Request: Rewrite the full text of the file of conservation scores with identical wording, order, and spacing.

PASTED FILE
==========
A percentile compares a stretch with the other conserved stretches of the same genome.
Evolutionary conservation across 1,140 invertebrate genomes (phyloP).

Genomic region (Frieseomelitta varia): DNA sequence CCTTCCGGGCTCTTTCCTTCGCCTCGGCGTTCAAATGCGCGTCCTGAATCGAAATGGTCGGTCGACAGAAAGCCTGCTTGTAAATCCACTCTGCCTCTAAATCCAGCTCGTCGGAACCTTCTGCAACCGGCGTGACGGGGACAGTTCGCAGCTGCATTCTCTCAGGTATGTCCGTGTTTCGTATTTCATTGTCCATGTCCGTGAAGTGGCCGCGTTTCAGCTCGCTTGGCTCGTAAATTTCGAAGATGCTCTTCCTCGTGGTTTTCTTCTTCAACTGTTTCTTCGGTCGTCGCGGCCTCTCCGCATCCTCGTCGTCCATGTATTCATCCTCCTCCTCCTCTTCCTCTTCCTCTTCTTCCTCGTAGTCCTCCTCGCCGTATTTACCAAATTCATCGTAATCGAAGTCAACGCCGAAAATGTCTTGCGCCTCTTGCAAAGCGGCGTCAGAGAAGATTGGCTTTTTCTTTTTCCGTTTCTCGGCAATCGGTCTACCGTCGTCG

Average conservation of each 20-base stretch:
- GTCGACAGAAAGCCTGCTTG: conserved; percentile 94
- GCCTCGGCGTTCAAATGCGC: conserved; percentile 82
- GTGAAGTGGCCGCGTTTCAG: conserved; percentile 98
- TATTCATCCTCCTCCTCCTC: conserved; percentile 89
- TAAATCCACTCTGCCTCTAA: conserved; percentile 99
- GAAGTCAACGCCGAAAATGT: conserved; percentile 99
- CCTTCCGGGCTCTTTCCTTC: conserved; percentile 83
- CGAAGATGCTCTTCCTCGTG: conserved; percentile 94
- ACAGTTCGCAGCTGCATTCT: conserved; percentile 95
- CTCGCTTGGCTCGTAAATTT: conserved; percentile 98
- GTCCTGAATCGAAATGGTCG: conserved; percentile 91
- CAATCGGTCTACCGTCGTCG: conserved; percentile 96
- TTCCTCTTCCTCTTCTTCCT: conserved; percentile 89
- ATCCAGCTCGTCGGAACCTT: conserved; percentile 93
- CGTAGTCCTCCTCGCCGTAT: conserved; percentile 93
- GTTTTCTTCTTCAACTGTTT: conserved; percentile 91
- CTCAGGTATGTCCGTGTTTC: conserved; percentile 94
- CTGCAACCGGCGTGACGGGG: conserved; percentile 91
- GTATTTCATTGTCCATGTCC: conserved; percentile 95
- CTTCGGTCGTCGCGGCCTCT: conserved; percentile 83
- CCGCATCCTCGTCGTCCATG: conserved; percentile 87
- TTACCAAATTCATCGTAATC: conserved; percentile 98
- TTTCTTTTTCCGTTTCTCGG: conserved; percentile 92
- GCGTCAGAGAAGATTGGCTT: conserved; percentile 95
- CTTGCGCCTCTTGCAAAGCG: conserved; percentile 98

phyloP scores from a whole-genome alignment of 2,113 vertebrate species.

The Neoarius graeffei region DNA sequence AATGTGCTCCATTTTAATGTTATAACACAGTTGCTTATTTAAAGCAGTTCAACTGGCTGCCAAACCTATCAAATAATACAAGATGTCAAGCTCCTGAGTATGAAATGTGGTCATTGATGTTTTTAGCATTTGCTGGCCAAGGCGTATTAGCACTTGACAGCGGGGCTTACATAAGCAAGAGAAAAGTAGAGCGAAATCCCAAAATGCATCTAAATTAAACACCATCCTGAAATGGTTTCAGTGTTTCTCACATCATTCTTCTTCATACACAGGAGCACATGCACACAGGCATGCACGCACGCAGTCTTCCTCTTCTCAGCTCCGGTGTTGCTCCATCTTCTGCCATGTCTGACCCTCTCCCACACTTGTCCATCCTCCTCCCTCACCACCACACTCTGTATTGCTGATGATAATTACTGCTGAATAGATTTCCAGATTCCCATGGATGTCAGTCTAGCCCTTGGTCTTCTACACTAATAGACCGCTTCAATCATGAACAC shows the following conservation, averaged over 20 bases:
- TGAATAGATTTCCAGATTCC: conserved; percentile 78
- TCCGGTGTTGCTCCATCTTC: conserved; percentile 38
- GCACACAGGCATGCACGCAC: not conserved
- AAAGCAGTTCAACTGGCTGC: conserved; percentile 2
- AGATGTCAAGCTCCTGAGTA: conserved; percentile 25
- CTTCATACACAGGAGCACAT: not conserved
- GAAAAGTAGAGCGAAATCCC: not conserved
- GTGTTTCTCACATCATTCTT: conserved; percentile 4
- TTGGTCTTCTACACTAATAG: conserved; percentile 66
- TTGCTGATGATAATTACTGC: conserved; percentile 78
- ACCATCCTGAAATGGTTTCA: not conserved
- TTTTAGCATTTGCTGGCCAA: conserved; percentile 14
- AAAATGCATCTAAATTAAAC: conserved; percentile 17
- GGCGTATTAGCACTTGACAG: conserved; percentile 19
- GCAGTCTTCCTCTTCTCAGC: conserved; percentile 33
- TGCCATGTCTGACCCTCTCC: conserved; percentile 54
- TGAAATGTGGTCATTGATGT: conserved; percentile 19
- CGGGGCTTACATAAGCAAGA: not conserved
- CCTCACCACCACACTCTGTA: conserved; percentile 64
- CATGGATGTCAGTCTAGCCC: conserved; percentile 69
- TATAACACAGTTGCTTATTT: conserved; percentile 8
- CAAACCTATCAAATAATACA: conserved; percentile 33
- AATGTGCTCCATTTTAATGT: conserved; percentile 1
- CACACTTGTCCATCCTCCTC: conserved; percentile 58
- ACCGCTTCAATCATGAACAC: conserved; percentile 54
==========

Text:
A percentile compares a stretch with the other conserved stretches of the same genome.
Evolutionary conservation across 1,140 invertebrate genomes (phyloP).

Genomic region (Frieseomelitta varia): DNA sequence CCTTCCGGGCTCTTTCCTTCGCCTCGGCGTTCAAATGCGCGTCCTGAATCGAAATGGTCGGTCGACAGAAAGCCTGCTTGTAAATCCACTCTGCCTCTAAATCCAGCTCGTCGGAACCTTCTGCAACCGGCGTGACGGGGACAGTTCGCAGCTGCATTCTCTCAGGTATGTCCGTGTTTCGTATTTCATTGTCCATGTCCGTGAAGTGGCCGCGTTTCAGCTCGCTTGGCTCGTAAATTTCGAAGATGCTCTTCCTCGTGGTTTTCTTCTTCAACTGTTTCTTCGGTCGTCGCGGCCTCTCCGCATCCTCGTCGTCCATGTATTCATCCTCCTCCTCCTCTTCCTCTTCCTCTTCTTCCTCGTAGTCCTCCTCGCCGTATTTACCAAATTCATCGTAATCGAAGTCAACGCCGAAAATGTCTTGCGCCTCTTGCAAAGCGGCGTCAGAGAAGATTGGCTTTTTCTTTTTCCGTTTCTCGGCAATCGGTCTACCGTCGTCG

Average conservation of each 20-base stretch:
- GTCGACAGAAAGCCTGCTTG: conserved; percentile 94
- GCCTCGGCGTTCAAATGCGC: conserved; percentile 82
- GTGAAGTGGCCGCGTTTCAG: conserved; percentile 98
- TATTCATCCTCCTCCTCCTC: conserved; percentile 89
- TAAATCCACTCTGCCTCTAA: conserved; percentile 99
- GAAGTCAACGCCGAAAATGT: conserved; percentile 99
- CCTTCCGGGCTCTTTCCTTC: conserved; percentile 83
- CGAAGATGCTCTTCCTCGTG: conserved; percentile 94
- ACAGTTCGCAGCTGCATTCT: conserved; percentile 95
- CTCGCTTGGCTCGTAAATTT: conserved; percentile 98
- GTCCTGAATCGAAATGGTCG: conserved; percentile 91
- CAATCGGTCTACCGTCGTCG: conserved; percentile 96
- TTCCTCTTCCTCTTCTTCCT: conserved; percentile 89
- ATCCAGCTCGTCGGAACCTT: conserved; percentile 93
- CGTAGTCCTCCTCGCCGTAT: conserved; percentile 93
- GTTTTCTTCTTCAACTGTTT: conserved; percentile 91
- CTCAGGTATGTCCGTGTTTC: conserved; percentile 94
- CTGCAACCGGCGTGACGGGG: conserved; percentile 91
- GTATTTCATTGTCCATGTCC: conserved; percentile 95
- CTTCGGTCGTCGCGGCCTCT: conserved; percentile 83
- CCGCATCCTCGTCGTCCATG: conserved; percentile 87
- TTACCAAATTCATCGTAATC: conserved; percentile 98
- TTTCTTTTTCCGTTTCTCGG: conserved; percentile 92
- GCGTCAGAGAAGATTGGCTT: conserved; percentile 95
- CTTGCGCCTCTTGCAAAGCG: conserved; percentile 98

phyloP scores from a whole-genome alignment of 2,113 vertebrate species.

The Neoarius graeffei region DNA sequence AATGTGCTCCATTTTAATGTTATAACACAGTTGCTTATTTAAAGCAGTTCAACTGGCTGCCAAACCTATCAAATAATACAAGATGTCAAGCTCCTGAGTATGAAATGTGGTCATTGATGTTTTTAGCATTTGCTGGCCAAGGCGTATTAGCACTTGACAGCGGGGCTTACATAAGCAAGAGAAAAGTAGAGCGAAATCCCAAAATGCATCTAAATTAAACACCATCCTGAAATGGTTTCAGTGTTTCTCACATCATTCTTCTTCATACACAGGAGCACATGCACACAGGCATGCACGCACGCAGTCTTCCTCTTCTCAGCTCCGGTGTTGCTCCATCTTCTGCCATGTCTGACCCTCTCCCACACTTGTCCATCCTCCTCCCTCACCACCACACTCTGTATTGCTGATGATAATTACTGCTGAATAGATTTCCAGATTCCCATGGATGTCAGTCTAGCCCTTGGTCTTCTACACTAATAGACCGCTTCAATCATGAACAC shows the following conservation, averaged over 20 bases:
- TGAATAGATTTCCAGATTCC: conserved; percentile 78
- TCCGGTGTTGCTCCATCTTC: conserved; percentile 38
- GCACACAGGCATGCACGCAC: not conserved
- AAAGCAGTTCAACTGGCTGC: conserved; percentile 2
- AGATGTCAAGCTCCTGAGTA: conserved; percentile 25
- CTTCATACACAGGAGCACAT: not conserved
- GAAAAGTAGAGCGAAATCCC: not conserved
- GTGTTTCTCACATCATTCTT: conserved; percentile 4
- TTGGTCTTCTACACTAATAG: conserved; percentile 66
- TTGCTGATGATAATTACTGC: conserved; percentile 78
- ACCATCCTGAAATGGTTTCA: not conserved
- TTTTAGCATTTGCTGGCCAA: conserved; percentile 14
- AAAATGCATCTAAATTAAAC: conserved; percentile 17
- GGCGTATTAGCACTTGACAG: conserved; percentile 19
- GCAGTCTTCCTCTTCTCAGC: conserved; percentile 33
- TGCCATGTCTGACCCTCTCC: conserved; percentile 54
- TGAAATGTGGTCATTGATGT: conserved; percentile 19
- CGGGGCTTACATAAGCAAGA: not conserved
- CCTCACCACCACACTCTGTA: conserved; percentile 64
- CATGGATGTCAGTCTAGCCC: conserved; percentile 69
- TATAACACAGTTGCTTATTT: conserved; percentile 8
- CAAACCTATCAAATAATACA: conserved; percentile 33
- AATGTGCTCCATTTTAATGT: conserved; percentile 1
- CACACTTGTCCATCCTCCTC: conserved; percentile 58
- ACCGCTTCAATCATGAACAC: conserved; percentile 54